Media Release

The real test of aged care reform will be the Federal Budget


AUSTRALIA’s aged care sector expects the Federal Government to immediately commit to implementing the major recommendations of the Royal Commission into Aged Care Quality and Safety, through the twin pillars of the upcoming Budget and a subsequent longer-term aged care plan.

With media speculation indicating that an additional $2.5 billion a year for four years ($10 billion) will be committed to aged care in the Budget, the Australian Aged Care Collaboration (AACC) is calling for a more comprehensive program that will ensure older Australians receive the care, respect and dignity they deserve.

Independent research by the Grattan Institute suggests that an additional $7 billion per year is required to lift Australia’s aged care system to an acceptable level.

“We’ve been calling for an end to the drip-feed of ad hoc measures for more than a decade – anything less is not what the Royal Commission demanded,” AACC joint representative Patricia Sparrow said.

“Older Australians need a much more comprehensive aged care reform program where people don’t die waiting for services, and where providers can employ more and better paid and trained staff so the overall standard of care steadily increases.”

AACC joint representative Sean Rooney said an additional $2.5 billion a year over four years would not adequately meet the needs of older Australians.

“The AACC has submitted a 15-point plan of reform to government, focusing on the priority areas of human rights, access and choice, workforce, transparency and sustainability,” he said.

“These are the areas that should receive funding to ensure older Australians receive the care and choice they need.”

The need for reform is clear, with Australia spending only 1.2 per cent of GDP on aged care compared to an international average of 2.5 per cent.

The AACC released its report “Aged Care – the way forward” last week which highlights the immediate priorities in these areas for Government action.

Ms Sparrow said older Australians deserved quality care, not rationed care.

“Australians who need to see a doctor can do so at any time through Medicare, but home care places for older Australians are restricted,” she said.

“This has seen 30,000 older vulnerable Australians die in the past two years waiting for the care they need in their own home.”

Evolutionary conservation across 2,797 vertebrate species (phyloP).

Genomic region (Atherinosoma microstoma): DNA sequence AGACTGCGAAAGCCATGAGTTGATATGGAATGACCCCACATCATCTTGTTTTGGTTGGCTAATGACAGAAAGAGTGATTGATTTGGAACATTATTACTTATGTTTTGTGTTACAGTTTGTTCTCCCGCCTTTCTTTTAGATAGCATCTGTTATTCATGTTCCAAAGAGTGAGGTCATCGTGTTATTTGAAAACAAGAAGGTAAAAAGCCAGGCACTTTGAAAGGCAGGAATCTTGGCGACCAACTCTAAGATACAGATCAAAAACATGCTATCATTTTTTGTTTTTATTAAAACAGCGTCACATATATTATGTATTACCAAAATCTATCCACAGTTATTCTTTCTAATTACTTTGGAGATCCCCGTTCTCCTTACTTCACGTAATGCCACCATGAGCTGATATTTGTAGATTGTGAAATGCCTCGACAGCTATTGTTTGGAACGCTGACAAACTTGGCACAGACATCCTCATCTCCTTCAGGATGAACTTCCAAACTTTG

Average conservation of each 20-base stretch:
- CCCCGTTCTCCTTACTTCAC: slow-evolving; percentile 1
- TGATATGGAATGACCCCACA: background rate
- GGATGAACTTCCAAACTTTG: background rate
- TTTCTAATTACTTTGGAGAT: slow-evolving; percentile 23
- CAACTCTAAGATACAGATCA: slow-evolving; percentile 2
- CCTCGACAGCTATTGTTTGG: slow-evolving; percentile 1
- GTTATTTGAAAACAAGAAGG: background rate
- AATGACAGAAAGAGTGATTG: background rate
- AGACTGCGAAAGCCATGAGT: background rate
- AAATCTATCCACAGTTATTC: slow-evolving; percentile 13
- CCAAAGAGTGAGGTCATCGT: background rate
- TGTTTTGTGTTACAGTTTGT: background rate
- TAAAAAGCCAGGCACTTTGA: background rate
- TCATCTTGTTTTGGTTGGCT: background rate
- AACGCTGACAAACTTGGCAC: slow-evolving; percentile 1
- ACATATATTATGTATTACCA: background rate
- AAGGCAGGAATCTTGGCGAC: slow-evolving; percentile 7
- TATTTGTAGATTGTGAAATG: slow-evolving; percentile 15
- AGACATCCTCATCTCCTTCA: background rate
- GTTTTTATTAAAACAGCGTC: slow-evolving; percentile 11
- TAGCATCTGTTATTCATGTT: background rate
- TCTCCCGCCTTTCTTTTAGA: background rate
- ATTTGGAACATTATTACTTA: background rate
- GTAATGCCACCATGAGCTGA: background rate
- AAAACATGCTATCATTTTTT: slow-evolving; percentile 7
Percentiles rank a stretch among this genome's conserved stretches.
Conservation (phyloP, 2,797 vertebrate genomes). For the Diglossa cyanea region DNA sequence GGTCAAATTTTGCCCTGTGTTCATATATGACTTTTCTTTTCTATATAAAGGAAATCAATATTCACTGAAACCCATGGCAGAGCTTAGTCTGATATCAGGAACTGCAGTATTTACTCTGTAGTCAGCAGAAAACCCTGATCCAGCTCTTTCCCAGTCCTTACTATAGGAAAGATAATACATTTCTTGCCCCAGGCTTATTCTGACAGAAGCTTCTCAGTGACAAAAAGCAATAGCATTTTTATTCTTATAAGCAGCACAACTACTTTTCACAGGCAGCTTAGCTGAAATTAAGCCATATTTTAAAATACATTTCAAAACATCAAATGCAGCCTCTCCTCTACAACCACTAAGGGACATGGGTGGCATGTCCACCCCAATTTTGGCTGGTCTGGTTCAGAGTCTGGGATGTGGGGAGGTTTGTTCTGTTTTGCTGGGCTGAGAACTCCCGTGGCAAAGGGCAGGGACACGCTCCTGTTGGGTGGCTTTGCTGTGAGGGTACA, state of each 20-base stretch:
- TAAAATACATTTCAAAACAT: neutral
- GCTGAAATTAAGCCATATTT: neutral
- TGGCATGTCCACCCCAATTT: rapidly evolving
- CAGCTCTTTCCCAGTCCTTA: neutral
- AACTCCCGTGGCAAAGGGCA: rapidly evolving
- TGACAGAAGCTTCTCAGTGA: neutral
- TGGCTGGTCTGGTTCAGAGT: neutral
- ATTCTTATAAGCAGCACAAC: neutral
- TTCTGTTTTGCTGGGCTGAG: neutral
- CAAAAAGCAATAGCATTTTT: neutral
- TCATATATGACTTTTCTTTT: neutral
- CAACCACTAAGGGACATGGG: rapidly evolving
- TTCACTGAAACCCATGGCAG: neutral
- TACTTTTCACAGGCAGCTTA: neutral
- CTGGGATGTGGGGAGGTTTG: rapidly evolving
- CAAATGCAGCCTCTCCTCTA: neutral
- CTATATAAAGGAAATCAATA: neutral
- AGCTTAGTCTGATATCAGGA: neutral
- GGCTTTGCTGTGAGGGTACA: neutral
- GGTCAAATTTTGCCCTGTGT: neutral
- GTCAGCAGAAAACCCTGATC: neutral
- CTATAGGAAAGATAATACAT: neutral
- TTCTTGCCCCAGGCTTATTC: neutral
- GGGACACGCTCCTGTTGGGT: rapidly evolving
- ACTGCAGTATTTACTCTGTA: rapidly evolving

Mr Rooney said communal residential care facilities also needed more financial support, with an independent report forecasting that up to 65 per cent of aged care homes will lose money in the next financial year.

“We respect Prime Minister Scott Morrison’s decision to call this Royal Commission in 2018 and his repeated commitments to follow through to fix the system,” he said.

“The Prime Minister’s legacy will be measured by his overall and far-reaching response to the Royal Commission’s recommendations and we are determined to see his Government deliver.

“He has the opportunity to succeed where other Prime Ministers and governments have desperately failed, realising a world-leading aged care system that older Australians need and deserve, now and into the future.


About the Australian Aged Care Collaboration (AACC)
The AACC is a group of six aged care peak bodies: Aged & Community Services Australia (ACSA), Anglicare Australia, Baptist Care Australia, Catholic Health Australia, Leading Age Services Australia (LASA) and UnitingCare Australia. Together we represent more than 1,000 organisations that are responsible for about 70 per cent of the services delivered to the 1.3 million Australians receiving aged care – either at home or in communal residential settings.


Our members include not-for-profit providers, primarily church and other charity organisations, but also a number of private operators. Sean Rooney is the CEO of Leading Aged Services Australia (LASA) and Patricia Sparrow is the CEO of Aged & Community Services Australia (ACSA). For more information, visit